Peripheral Vascular Disease

Peripheral Vascular Disease

Peripheral vascular disease (pvd) is a disorder of blood circulation affecting arteries. The resulting widening and narrowing of blood vessels can cause pain and exhaustion. Often, increased pain is associated with exercise and resting can offer relief. Pain is commonly experienced in the legs, but other parts of the body can be affected, too.


Noticeable pvd related flare-ups may show up as pain in legs and feet when lying in bed, reduced hair growth on legs, thin or pale skin on legs and/or feet, blue skin on toes, opaque toenails, numb or heavy-feeling muscles. Severe cases, requiring emergency treatment, may materialize as a very weak pulse, no sensation or gangrene. Left untreated, severe cases could require amputation.

There are two different types of this condition: functional and organic.

Functional Peripheral Vascular Disease: This condition refers to the physical widening and narrowing of vessels due to spasms. While vessels do widen and narrow naturally when responding to stress, different temperatures and medications, pvd is the outcome of an exaggeration of the process.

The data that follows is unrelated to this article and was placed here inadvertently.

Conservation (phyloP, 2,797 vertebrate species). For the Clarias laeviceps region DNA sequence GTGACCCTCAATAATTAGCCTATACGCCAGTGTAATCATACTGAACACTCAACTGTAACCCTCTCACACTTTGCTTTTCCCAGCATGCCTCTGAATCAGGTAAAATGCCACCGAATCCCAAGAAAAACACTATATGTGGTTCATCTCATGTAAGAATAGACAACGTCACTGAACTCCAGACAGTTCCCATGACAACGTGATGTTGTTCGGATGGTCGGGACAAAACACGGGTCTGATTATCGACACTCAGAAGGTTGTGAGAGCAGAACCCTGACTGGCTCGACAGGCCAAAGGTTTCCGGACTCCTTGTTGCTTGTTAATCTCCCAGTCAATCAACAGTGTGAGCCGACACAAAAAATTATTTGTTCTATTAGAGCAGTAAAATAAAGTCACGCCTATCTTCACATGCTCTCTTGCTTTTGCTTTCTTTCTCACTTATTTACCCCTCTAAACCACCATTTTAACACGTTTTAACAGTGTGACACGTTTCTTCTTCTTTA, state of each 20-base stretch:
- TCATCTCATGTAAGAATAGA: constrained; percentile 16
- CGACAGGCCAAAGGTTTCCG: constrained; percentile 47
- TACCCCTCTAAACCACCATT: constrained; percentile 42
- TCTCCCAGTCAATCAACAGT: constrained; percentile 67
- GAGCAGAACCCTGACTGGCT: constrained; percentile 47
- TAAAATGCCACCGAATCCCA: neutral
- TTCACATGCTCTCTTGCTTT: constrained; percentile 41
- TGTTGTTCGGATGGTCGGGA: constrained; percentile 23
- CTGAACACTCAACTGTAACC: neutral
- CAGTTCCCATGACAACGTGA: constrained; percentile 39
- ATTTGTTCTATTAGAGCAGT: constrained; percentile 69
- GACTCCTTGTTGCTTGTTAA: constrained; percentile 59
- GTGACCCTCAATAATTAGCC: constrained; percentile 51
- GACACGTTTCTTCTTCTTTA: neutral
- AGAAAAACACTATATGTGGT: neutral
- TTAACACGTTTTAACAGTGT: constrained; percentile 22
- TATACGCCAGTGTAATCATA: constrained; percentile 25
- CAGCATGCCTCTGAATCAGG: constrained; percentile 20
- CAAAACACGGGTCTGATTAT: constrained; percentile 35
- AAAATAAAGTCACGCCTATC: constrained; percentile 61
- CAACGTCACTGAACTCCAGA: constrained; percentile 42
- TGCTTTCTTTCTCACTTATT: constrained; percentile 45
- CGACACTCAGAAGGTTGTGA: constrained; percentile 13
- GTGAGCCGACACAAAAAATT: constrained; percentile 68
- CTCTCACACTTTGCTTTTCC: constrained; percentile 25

Organic Peripheral Vascular Disease: With organic pvd, there is actual damage to the vessels resulting from plaque, inflammation or damage. Arteriosclerosis can lead to plaque build up and eventually clots which may result in damage/loss of limbs or organs when not properly treated. Smoking and high blood pressure are also negative influences.

Risk Factors:

  • Increased for smokers
  • People over 50
  • Overweight individuals
  • High blood pressure
  • Diabetes
  • Poor eating habits
  • Inactive lifestyle

Be sure to mention any peripheral vascular disease symptoms to your physician. The key to successful treatment is the early identification. The ability to walk distances without pain will reveal whether lifestyle changes are sufficient courses of action.

Your physician may recommend an exercise routine and diet modification. Quitting smoking is recommended. When lifestyle changes do not appear adequate to control the condition, medications may be recommended. Blockages may require surgery.